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Scholars and fans of the great mythologist will find a rich vein of information in Humphrey Carpenter's The Letters of J.R.R. Tolkien. Tolkien was a prodigious letter writer all his life; the sheer mass of his correspondence would give pause to even the most stalwart archivist (one shudders to think what he would have done with e-mail). But with the able assistance of Tolkien's son Christopher and a healthy dose of determination, Carpenter manages find the cream of the crop--the letters that shed light on Tolkien's thoughts about his academic and literary work, as well as those that show his more private side, revealing a loving husband, a playful friend, and a doting father. The most fascinating letters are, of course, those in which he discusses Middle-Earth, and Carpenter offers plenty of those to choose from. Tolkien discussed the minutia of his legend--sometimes at great length--with friends, publishers, and even fans who wrote to him with questions. These letters offer significant insights into how he went about creating the peoples and languages of Middle-Earth.
I have long ceased to invent (though even patronizing or sneering critics on the side praise my 'inventions'): I wait till I seem to know what really happened. Or till it writes itself. Thus, though I knew for years that Frodo would run into a tree-adventure somewhere far down the Great River, I had no recollection of inventing Ents. I came at last to the point, and wrote the 'Treebeard' chapter without any recollection of any previous thought: just as it is now. And then I saw that, of course, it had not happened to Frodo at all.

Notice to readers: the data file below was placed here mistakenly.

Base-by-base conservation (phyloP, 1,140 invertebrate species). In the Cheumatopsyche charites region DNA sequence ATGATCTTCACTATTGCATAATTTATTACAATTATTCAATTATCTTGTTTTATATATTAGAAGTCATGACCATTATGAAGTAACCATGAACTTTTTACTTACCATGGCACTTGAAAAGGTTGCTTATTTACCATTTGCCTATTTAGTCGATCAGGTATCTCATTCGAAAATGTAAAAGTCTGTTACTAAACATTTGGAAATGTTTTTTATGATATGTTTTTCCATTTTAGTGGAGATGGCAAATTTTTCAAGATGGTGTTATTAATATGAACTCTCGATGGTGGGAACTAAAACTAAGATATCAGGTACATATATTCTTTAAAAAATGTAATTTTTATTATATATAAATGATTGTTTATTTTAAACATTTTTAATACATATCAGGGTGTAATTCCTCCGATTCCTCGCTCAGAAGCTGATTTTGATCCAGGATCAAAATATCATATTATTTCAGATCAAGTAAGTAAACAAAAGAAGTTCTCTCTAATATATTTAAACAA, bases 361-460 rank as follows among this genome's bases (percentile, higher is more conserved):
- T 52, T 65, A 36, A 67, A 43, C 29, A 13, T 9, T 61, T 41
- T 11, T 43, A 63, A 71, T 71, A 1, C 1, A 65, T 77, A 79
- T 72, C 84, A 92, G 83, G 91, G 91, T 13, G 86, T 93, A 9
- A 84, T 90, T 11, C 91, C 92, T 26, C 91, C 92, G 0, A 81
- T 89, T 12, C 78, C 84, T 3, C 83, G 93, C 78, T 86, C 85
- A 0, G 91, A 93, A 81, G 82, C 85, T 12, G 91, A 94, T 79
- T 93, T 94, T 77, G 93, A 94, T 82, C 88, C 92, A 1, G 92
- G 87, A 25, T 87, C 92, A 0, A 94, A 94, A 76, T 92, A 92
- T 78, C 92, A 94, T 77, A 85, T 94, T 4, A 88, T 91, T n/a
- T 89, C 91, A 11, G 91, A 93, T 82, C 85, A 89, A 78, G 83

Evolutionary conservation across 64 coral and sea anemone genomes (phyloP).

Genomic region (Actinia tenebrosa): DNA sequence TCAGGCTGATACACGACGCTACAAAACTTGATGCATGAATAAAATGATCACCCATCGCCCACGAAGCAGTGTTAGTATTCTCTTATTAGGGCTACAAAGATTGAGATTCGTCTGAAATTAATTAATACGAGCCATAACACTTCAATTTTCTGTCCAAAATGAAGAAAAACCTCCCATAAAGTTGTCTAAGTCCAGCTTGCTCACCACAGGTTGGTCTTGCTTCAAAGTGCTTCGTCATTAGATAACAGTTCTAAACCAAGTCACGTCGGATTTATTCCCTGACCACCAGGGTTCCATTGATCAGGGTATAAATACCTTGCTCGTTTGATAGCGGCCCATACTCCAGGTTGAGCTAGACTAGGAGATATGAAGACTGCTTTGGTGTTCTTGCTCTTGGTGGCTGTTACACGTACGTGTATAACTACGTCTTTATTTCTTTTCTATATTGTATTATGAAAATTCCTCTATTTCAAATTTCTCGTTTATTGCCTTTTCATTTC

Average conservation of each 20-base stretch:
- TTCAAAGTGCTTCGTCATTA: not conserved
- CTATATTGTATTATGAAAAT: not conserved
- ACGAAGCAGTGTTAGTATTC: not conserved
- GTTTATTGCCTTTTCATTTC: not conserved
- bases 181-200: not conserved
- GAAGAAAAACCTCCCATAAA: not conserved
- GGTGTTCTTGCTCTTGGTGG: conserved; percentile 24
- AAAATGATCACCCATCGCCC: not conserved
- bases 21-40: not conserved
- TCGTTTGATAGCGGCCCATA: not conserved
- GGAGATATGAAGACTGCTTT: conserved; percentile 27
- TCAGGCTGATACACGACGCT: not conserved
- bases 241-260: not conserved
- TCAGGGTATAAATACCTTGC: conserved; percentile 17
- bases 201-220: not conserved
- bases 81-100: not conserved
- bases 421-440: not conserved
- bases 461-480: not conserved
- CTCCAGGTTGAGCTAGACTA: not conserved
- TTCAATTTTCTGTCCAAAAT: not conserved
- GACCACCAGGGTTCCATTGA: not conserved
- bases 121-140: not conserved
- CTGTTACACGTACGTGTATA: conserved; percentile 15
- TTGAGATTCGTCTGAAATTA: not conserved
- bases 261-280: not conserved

This new edition of letters has an extensive index, and Carpenter has included a brief blurb at the beginning of each letter to explain who the correspondent was and what was being discussed. Still, we strongly recommend buying the companion volume, J.R.R. Tolkien: A Biography, in order to better understand the place these correspondents had in Tolkien's life and get a better context for the letters. --Perry M. Atterberry --This text refers to an alternate Paperback edition.
The old fellow's letters to friends, family, and fans offer insight into his life and writings. Fun but not essential.
Copyright 2001 Reed Business Information, Inc. --This text refers to an alternate Paperback edition.
This book is excellent for dedicated fans of Tolkien. you will find everything you want to know, and maybe more, about the Lord of the Rings, and other writings, as well as... Read morePublished on Sept. 2 2009 by Joan Smith
I believe that no set of books is complete without this plainly marvelous book.If you are going to read other books written by him,or have read them,why not get to know more about... Read morePublished on Feb. 9 2002
If you love Tolkien's novels, you should enjoy reading his letters as well.Published on Feb. 6 2002 by Al T.
Chugging through this book over the last few months has been a wonderful experience for me. What better way to get right inside the mind of Tolkien himself than through these... Read morePublished on July 14 2001 by Micah Newman
. . .with this collection of correspondence from the pen of the Master of Middle-Earth, Professor JRR Tolkien. Read morePublished on July 6 2001 by Drogo Moss
This collection of letters written by J.R.R. Tolkien himself include tons of insight into the man behind the stories. He was really a great, down-to-earth, friendly man. Read morePublished on April 18 2001 by Robert T.
In The Letters of J.R.R. Tolkien, I discovered not only a treasure-trove of information on his complex fantasy world, but also his reflections on life in this world. Read morePublished on Feb. 1 2001 by Dominik Rabiej
. . .into the life and writing of JRR Tolkien. These letters, edited by his official biographer, Humphrey Carpenter, provide glimpses into every area of Professor Tolkien's life. Read morePublished on Jan. 17 2001 by David Zampino